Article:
From Benjamin Lincoln
Boston Augt 31. 1790
I received by the last post a letter under the date of the 24 instant from Mr. Coxe1 Assistant secy in which he says The Secy of the Treasury has instructed me to inform you that he has urgent occasion for the returns of bonds taken in your office which were formally requested to be made in monthly schedules. I was much surprised on finding those observations as I could not or could any in the office recollect our receiving any such request. I have since examined your letter in full but do not find any request or order which look like it. As the above paragraph conveys in very explicit terms a reproof for an ommission of duty I have thought it but justice to my self to give you the above state of facts & on a P.S. of the same letter Mr. Coxe goes on I believe to add that your quarterly account ending the 30th of June is also wanted. I do know but I have done wrong by keeping it so long in my hand my ideas were that as soon as my proceeding account was passed upon a state of it would have been forwarded for without that I cannot know what ballance to carry forward or how to sittle my own books. I was so convinced of the propriety of there forwarding a statement of the Acct as settled & that nothing on their part would be omitted that I concluded that from the hurry of business they had not passed on it & that it would be useless to croud them with a second Acct before the first was out of the way. If in your opinion it is not necessary for the comptroller to forward to me a state of my Acct as settled I will in future give no cause for a similar hint to the one above.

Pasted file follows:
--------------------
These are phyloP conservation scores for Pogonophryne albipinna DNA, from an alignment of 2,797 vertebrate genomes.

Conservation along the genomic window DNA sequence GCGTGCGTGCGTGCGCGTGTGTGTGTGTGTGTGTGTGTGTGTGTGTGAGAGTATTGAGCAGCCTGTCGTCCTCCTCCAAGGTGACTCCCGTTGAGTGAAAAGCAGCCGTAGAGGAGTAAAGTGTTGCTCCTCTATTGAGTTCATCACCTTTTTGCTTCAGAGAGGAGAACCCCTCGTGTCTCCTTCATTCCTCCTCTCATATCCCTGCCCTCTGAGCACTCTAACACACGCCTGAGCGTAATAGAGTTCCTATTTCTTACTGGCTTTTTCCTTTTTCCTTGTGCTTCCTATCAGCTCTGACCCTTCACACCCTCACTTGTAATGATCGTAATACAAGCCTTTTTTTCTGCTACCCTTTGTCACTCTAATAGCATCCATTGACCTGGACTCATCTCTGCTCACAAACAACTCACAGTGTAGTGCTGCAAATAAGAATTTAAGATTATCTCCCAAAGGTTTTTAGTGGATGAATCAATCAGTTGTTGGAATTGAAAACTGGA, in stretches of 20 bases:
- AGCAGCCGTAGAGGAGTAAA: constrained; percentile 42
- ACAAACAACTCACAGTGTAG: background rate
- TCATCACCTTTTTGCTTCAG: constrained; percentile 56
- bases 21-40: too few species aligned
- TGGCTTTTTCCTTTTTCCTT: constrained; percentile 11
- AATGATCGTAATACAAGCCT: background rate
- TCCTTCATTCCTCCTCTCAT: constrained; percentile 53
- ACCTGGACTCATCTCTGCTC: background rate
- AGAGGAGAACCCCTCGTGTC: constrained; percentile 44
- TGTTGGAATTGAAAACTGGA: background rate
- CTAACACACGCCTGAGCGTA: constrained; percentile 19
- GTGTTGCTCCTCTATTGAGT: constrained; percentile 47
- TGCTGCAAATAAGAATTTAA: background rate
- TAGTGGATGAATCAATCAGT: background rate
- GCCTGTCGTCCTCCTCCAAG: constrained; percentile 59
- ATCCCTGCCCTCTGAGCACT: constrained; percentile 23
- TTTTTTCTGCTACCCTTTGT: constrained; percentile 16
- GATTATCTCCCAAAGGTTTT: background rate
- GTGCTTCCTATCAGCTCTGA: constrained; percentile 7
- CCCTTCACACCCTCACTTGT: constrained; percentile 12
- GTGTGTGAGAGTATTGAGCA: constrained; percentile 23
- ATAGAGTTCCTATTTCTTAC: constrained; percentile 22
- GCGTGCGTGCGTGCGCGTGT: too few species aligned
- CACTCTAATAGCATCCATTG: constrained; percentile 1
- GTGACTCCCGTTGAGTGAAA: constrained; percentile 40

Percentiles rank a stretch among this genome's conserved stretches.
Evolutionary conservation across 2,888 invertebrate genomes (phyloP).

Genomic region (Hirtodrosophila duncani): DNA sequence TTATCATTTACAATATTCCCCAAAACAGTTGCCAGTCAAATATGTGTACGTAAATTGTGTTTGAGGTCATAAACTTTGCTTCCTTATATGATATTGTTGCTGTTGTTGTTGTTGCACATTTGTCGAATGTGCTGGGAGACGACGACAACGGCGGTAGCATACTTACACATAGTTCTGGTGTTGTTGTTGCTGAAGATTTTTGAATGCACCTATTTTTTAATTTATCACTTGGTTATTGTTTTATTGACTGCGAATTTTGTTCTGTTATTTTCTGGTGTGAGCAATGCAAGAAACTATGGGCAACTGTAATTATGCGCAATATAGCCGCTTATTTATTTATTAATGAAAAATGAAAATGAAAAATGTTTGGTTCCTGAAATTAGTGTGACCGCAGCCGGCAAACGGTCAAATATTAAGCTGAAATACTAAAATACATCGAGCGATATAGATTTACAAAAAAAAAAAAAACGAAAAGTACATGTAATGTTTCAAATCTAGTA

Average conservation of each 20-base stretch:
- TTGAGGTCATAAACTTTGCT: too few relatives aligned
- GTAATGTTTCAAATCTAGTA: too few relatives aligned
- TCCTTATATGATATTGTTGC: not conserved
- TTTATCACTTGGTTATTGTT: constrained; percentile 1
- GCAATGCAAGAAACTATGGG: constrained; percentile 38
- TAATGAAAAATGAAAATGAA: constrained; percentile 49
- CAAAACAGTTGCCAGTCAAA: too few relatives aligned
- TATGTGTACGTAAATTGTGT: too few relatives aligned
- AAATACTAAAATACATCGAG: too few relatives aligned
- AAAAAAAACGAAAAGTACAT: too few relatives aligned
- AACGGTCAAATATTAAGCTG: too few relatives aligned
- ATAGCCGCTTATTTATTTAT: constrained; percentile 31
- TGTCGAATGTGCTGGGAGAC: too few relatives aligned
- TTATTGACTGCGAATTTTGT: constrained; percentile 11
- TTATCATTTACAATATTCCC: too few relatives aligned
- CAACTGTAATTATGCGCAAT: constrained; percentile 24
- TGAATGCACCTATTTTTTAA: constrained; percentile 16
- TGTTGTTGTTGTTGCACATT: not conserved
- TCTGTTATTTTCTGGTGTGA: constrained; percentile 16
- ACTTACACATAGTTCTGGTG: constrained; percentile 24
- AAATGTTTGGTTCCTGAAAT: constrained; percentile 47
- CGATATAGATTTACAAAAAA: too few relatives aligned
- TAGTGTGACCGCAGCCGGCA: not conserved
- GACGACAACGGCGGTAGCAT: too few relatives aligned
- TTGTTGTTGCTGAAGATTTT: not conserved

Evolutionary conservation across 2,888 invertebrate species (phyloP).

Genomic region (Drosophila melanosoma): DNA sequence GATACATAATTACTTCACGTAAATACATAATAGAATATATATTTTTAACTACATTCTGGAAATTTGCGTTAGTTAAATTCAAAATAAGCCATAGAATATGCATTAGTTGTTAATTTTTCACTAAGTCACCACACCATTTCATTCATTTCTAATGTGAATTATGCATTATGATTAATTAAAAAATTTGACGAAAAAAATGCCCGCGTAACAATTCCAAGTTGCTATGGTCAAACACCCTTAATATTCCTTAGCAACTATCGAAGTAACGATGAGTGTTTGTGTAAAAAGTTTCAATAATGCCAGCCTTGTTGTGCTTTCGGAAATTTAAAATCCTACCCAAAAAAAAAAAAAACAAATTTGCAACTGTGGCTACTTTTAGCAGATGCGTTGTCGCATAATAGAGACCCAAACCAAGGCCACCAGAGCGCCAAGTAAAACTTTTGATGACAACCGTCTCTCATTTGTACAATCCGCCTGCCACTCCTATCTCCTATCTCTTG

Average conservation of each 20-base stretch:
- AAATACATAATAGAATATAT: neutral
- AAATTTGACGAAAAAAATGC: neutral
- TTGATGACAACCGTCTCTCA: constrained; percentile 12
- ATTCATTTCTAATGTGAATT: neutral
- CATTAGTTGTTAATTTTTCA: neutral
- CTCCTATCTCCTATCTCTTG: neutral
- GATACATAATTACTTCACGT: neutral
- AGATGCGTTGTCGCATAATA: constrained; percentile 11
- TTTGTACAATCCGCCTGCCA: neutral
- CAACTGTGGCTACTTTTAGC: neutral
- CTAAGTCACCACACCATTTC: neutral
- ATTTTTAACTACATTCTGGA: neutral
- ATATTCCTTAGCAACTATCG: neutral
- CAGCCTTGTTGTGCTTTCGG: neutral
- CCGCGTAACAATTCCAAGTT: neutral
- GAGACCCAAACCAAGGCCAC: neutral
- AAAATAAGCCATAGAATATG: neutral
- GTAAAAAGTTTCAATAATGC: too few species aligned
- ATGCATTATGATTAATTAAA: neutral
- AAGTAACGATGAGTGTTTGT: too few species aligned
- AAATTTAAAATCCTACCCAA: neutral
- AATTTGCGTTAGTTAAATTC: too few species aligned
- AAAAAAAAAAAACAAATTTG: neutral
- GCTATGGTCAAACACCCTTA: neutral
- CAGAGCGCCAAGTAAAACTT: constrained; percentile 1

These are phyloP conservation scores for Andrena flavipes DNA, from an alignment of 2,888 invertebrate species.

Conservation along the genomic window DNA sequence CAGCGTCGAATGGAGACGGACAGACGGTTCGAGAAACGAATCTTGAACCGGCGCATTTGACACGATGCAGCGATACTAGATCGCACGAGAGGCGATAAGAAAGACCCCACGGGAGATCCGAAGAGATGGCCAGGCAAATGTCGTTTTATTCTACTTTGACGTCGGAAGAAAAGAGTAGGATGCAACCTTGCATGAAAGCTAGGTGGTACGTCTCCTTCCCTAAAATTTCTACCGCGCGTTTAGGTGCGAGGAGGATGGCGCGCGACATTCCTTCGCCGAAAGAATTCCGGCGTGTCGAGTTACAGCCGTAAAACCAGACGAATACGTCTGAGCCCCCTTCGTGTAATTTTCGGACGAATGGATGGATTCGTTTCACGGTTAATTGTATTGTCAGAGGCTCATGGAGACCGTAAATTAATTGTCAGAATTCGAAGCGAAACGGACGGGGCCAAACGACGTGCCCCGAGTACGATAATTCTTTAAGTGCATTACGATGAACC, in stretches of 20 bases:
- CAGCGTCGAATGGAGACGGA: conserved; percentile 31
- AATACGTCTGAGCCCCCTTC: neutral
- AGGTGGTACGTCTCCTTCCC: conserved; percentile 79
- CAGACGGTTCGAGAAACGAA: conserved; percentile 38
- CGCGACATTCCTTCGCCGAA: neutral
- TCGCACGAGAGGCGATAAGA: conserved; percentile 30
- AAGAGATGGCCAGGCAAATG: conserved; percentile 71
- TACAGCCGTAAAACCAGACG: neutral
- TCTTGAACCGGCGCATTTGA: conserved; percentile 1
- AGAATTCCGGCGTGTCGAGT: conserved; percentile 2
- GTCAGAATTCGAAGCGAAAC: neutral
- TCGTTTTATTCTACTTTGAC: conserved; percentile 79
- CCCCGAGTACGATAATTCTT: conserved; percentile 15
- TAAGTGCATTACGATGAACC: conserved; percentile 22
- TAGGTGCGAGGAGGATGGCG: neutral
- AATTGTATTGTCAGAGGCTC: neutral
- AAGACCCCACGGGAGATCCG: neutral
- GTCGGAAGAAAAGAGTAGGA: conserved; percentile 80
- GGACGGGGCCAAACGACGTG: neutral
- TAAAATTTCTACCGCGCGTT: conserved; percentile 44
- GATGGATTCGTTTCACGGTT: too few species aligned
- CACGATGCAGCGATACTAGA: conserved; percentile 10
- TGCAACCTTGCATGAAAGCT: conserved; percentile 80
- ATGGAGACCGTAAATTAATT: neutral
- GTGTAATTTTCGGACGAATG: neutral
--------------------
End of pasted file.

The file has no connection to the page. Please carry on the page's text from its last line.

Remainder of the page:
LC, RG 36, Collector of Customs at Boston, Letter Book, 1790–1797, National Archives.
1. Tench Coxe.
2. This notation, which is in Lincoln’s writing, indicates that he did not send this letter.